racing

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race 1

 (rās)
n.
1. A group of people identified as distinct from other groups because of supposed physical or genetic traits shared by the group. Most biologists and anthropologists do not recognize race as a biologically valid classification, in part because there is more genetic variation within groups than between them.
2. A group of people united or classified together on the basis of common history, nationality, or geographic distribution: the Celtic race.
3. A genealogical line; a lineage.
4. Humans considered as a group.
5. Biology
a. A usually geographically isolated population of organisms that differs from other populations of the same species in certain heritable traits: an island race of birds.
b. A breed or strain, as of domestic animals.
6. A distinguishing or characteristic quality, such as the flavor of a wine.
adj.
1. Of or relating to race; racial: race relations; race quotas.
2. Of or relating to forms of popular entertainment made by and largely marketed to African Americans in the early 1900s: race literature; race records.

[Middle French rasse, race, lineage, race, from Old Italian razza, probably from Old French haraz, stud farm for horses : Old French *har-, gray, gray-haired (as in French dialectal (Normandy) harousse, nag, old mare; perhaps in reference to the graying of stud horses with age and from Old Norse hārr, gray-haired, hoaryakin to English hoar) or Old French *har-, hair (perhaps in reference to the fact that stud horses are no longer regularly saddled; akin to French dialectal (Norman) har, hair, in monter á har, to ride on hair, ride bareback, from Old Norse hār, hairakin to English hair) + Old French -az, -as, n. suff. (from Latin -āceus, -aceous).]

race 2

 (rās)
n.
1. Sports
a. A competition of speed, as in running or riding.
b. races A series of such competitions held at a specified time on a regular course: a fan of the dog races.
2. An extended competition in which participants struggle like runners to be the winner: the presidential race.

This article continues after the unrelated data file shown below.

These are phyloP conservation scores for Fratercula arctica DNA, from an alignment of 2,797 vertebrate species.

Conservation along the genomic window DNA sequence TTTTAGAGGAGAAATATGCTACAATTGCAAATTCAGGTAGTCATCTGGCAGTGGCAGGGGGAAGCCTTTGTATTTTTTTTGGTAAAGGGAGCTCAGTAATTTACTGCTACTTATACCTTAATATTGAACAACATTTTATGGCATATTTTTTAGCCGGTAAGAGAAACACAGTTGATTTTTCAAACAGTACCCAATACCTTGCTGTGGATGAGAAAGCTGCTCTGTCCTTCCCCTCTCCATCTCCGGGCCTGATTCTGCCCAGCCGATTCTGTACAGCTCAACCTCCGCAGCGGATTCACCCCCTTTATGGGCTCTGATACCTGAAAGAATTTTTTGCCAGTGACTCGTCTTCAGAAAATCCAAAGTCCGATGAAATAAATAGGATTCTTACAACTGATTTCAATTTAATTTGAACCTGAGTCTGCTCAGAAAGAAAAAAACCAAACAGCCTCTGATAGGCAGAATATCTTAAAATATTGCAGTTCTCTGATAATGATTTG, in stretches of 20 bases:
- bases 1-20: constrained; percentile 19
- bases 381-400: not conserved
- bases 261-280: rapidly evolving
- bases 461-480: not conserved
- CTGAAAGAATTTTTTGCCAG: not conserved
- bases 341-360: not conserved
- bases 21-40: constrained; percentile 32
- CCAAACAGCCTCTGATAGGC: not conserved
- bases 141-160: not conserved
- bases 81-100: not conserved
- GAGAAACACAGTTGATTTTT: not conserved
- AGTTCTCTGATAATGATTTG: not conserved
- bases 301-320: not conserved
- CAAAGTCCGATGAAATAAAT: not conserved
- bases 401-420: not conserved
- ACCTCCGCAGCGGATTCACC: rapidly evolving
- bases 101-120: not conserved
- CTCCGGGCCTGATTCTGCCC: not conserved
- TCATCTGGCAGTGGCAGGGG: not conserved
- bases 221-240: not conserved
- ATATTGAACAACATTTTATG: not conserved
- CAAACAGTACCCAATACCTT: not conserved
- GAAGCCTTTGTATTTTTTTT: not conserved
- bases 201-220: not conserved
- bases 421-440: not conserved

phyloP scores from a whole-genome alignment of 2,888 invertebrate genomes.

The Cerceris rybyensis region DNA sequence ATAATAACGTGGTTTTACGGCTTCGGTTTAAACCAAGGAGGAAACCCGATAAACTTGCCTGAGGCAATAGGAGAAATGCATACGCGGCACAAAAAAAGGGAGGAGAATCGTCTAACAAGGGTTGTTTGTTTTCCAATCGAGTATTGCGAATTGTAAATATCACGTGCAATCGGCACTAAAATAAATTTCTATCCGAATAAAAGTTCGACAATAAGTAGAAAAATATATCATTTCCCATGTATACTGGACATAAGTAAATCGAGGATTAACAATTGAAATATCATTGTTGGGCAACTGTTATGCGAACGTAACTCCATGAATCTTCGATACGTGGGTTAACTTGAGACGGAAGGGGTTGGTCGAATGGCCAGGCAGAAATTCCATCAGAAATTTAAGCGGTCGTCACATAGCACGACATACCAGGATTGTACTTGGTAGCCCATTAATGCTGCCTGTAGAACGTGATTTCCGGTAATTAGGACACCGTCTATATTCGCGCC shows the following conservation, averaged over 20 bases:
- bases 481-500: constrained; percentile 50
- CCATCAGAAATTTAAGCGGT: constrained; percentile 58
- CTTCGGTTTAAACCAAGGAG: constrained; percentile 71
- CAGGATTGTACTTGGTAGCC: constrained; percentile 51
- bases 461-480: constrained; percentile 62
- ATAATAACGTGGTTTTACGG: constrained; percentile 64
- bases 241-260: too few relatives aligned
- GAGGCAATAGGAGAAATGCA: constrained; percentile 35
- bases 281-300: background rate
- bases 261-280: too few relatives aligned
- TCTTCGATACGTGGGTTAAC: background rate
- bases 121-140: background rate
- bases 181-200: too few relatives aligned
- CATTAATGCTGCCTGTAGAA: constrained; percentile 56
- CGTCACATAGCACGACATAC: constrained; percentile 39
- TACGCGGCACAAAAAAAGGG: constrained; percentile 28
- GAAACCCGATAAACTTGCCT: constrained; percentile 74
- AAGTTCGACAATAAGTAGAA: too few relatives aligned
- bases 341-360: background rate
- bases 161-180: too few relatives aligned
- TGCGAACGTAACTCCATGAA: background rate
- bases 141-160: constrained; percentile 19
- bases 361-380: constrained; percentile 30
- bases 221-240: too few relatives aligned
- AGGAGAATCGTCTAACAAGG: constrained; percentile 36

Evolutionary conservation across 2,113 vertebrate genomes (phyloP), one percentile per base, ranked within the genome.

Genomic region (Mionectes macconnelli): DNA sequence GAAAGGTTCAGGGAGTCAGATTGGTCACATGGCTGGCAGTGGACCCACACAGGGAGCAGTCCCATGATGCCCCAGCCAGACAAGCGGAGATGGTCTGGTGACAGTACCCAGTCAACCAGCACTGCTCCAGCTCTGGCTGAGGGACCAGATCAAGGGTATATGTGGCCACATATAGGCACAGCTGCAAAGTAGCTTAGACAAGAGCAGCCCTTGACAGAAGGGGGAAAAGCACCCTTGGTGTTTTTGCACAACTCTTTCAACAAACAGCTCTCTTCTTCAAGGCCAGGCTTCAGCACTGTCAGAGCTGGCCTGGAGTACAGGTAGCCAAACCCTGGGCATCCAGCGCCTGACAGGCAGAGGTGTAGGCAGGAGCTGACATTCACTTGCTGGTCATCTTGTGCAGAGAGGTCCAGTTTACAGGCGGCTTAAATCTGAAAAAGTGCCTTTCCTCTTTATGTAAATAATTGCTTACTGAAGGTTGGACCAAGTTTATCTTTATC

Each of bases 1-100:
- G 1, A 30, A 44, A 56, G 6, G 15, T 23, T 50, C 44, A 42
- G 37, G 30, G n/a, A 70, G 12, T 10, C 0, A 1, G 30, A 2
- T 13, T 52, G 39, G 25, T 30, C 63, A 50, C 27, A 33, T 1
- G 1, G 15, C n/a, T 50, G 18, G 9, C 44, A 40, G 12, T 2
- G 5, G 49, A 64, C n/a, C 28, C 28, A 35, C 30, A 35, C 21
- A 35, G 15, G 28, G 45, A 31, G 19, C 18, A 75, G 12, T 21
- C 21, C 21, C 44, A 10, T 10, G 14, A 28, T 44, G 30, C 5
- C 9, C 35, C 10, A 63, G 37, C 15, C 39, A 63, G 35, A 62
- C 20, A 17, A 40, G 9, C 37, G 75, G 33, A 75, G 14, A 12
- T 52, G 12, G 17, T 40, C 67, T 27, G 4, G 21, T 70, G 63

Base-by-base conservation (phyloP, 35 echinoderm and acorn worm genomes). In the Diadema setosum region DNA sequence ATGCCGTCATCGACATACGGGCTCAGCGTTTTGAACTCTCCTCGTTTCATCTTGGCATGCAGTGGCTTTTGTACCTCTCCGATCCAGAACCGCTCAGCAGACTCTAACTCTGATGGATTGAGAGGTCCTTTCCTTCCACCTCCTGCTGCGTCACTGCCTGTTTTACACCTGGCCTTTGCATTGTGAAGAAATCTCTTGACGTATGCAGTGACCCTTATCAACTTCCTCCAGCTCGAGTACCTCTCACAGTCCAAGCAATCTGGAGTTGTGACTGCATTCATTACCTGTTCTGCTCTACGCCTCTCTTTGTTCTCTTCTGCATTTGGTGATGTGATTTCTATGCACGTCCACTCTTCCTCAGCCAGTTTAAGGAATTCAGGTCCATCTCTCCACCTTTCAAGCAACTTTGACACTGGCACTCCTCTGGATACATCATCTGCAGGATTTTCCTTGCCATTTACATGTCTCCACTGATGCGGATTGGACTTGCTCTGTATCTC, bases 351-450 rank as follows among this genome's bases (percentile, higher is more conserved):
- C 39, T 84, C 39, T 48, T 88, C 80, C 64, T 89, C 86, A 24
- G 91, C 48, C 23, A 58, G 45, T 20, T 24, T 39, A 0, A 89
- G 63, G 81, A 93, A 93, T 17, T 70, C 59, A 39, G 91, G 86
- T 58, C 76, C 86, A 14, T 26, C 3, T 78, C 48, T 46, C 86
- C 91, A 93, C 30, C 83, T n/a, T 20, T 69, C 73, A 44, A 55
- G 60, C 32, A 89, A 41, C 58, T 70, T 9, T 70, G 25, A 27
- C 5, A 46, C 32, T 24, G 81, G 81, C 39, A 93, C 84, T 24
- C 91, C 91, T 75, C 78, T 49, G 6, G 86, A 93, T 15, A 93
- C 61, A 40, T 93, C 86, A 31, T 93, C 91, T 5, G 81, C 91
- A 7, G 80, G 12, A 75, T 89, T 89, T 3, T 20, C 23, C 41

3. Steady or rapid onward movement: the race of time.
4.
a. A strong or swift current of water.
b. The channel of such a current.
c. An artificial channel built to transport water and use its energy. Also called raceway.
5. A groovelike part of a machine in which a moving part slides or rolls.
v. raced, rac·ing, rac·es
v.intr.
1. Sports To compete in a contest of speed.
2. To move rapidly or at top speed: We raced home. My heart was racing with fear.
3. To run too rapidly due to decreased resistance or unnecessary provision of fuel: adjusted the idle to keep the engine from racing.
v.tr.
1. Sports
a. To compete against in a race.
b. To cause to compete in a race: She races horses for a living.
2. To transport rapidly or at top speed; rush: raced the injured motorist to the hospital.
3. To cause (an engine with the gears disengaged, for example) to run swiftly or too swiftly.

[Middle English ras, from Old Norse rās, rush, running; see ers- in Indo-European roots.]

racing

(ˈreɪsɪŋ)
adj
(Horse Racing) denoting or associated with horse races: the racing fraternity; a racing man.
n
1. (Horse Racing) the practice of engaging horses (or sometimes greyhounds) in contests of speed
2. (Individual Sports, other than specified) the practice of engaging horses (or sometimes greyhounds) in contests of speed
ThesaurusAntonymsRelated WordsSynonymsLegend:
Noun1.racing - the sport of engaging in contests of speedracing - the sport of engaging in contests of speed
auto racing, car racing - the sport of racing automobiles
boat racing - the sport of racing boats
camel racing - the sport of racing camels
greyhound racing - the sport of racing greyhounds
horse racing - the sport of racing horses